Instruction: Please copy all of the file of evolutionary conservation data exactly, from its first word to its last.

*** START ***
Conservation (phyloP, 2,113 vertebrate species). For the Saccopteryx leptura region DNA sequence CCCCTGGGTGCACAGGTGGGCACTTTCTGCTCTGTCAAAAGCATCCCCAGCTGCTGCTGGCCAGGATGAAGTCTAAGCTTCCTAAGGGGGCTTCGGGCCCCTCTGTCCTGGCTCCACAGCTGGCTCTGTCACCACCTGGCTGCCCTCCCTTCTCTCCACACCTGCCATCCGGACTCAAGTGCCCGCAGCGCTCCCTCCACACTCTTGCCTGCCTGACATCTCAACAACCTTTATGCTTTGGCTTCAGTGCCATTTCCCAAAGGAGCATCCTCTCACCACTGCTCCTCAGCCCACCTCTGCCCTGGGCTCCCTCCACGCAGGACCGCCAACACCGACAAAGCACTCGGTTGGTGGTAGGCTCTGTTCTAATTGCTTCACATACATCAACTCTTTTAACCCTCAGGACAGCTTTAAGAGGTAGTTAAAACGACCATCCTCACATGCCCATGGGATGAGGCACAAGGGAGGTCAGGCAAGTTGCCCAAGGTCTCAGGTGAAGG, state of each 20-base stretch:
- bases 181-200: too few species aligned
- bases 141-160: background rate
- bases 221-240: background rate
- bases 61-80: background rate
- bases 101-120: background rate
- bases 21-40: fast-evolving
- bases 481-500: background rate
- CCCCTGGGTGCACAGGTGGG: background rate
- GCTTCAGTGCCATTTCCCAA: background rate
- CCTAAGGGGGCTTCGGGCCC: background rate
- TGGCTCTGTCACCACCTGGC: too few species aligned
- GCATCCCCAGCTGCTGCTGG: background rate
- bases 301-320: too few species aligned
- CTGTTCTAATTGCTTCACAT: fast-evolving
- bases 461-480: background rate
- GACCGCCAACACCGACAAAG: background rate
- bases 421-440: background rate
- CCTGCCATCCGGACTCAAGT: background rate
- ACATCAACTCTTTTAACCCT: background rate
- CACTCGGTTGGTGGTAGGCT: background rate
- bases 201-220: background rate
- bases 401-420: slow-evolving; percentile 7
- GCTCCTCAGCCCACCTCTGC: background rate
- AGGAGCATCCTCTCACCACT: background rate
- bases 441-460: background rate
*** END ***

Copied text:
Conservation (phyloP, 2,113 vertebrate species). For the Saccopteryx leptura region DNA sequence CCCCTGGGTGCACAGGTGGGCACTTTCTGCTCTGTCAAAAGCATCCCCAGCTGCTGCTGGCCAGGATGAAGTCTAAGCTTCCTAAGGGGGCTTCGGGCCCCTCTGTCCTGGCTCCACAGCTGGCTCTGTCACCACCTGGCTGCCCTCCCTTCTCTCCACACCTGCCATCCGGACTCAAGTGCCCGCAGCGCTCCCTCCACACTCTTGCCTGCCTGACATCTCAACAACCTTTATGCTTTGGCTTCAGTGCCATTTCCCAAAGGAGCATCCTCTCACCACTGCTCCTCAGCCCACCTCTGCCCTGGGCTCCCTCCACGCAGGACCGCCAACACCGACAAAGCACTCGGTTGGTGGTAGGCTCTGTTCTAATTGCTTCACATACATCAACTCTTTTAACCCTCAGGACAGCTTTAAGAGGTAGTTAAAACGACCATCCTCACATGCCCATGGGATGAGGCACAAGGGAGGTCAGGCAAGTTGCCCAAGGTCTCAGGTGAAGG, state of each 20-base stretch:
- bases 181-200: too few species aligned
- bases 141-160: background rate
- bases 221-240: background rate
- bases 61-80: background rate
- bases 101-120: background rate
- bases 21-40: fast-evolving
- bases 481-500: background rate
- CCCCTGGGTGCACAGGTGGG: background rate
- GCTTCAGTGCCATTTCCCAA: background rate
- CCTAAGGGGGCTTCGGGCCC: background rate
- TGGCTCTGTCACCACCTGGC: too few species aligned
- GCATCCCCAGCTGCTGCTGG: background rate
- bases 301-320: too few species aligned
- CTGTTCTAATTGCTTCACAT: fast-evolving
- bases 461-480: background rate
- GACCGCCAACACCGACAAAG: background rate
- bases 421-440: background rate
- CCTGCCATCCGGACTCAAGT: background rate
- ACATCAACTCTTTTAACCCT: background rate
- CACTCGGTTGGTGGTAGGCT: background rate
- bases 201-220: background rate
- bases 401-420: slow-evolving; percentile 7
- GCTCCTCAGCCCACCTCTGC: background rate
- AGGAGCATCCTCTCACCACT: background rate
- bases 441-460: background rate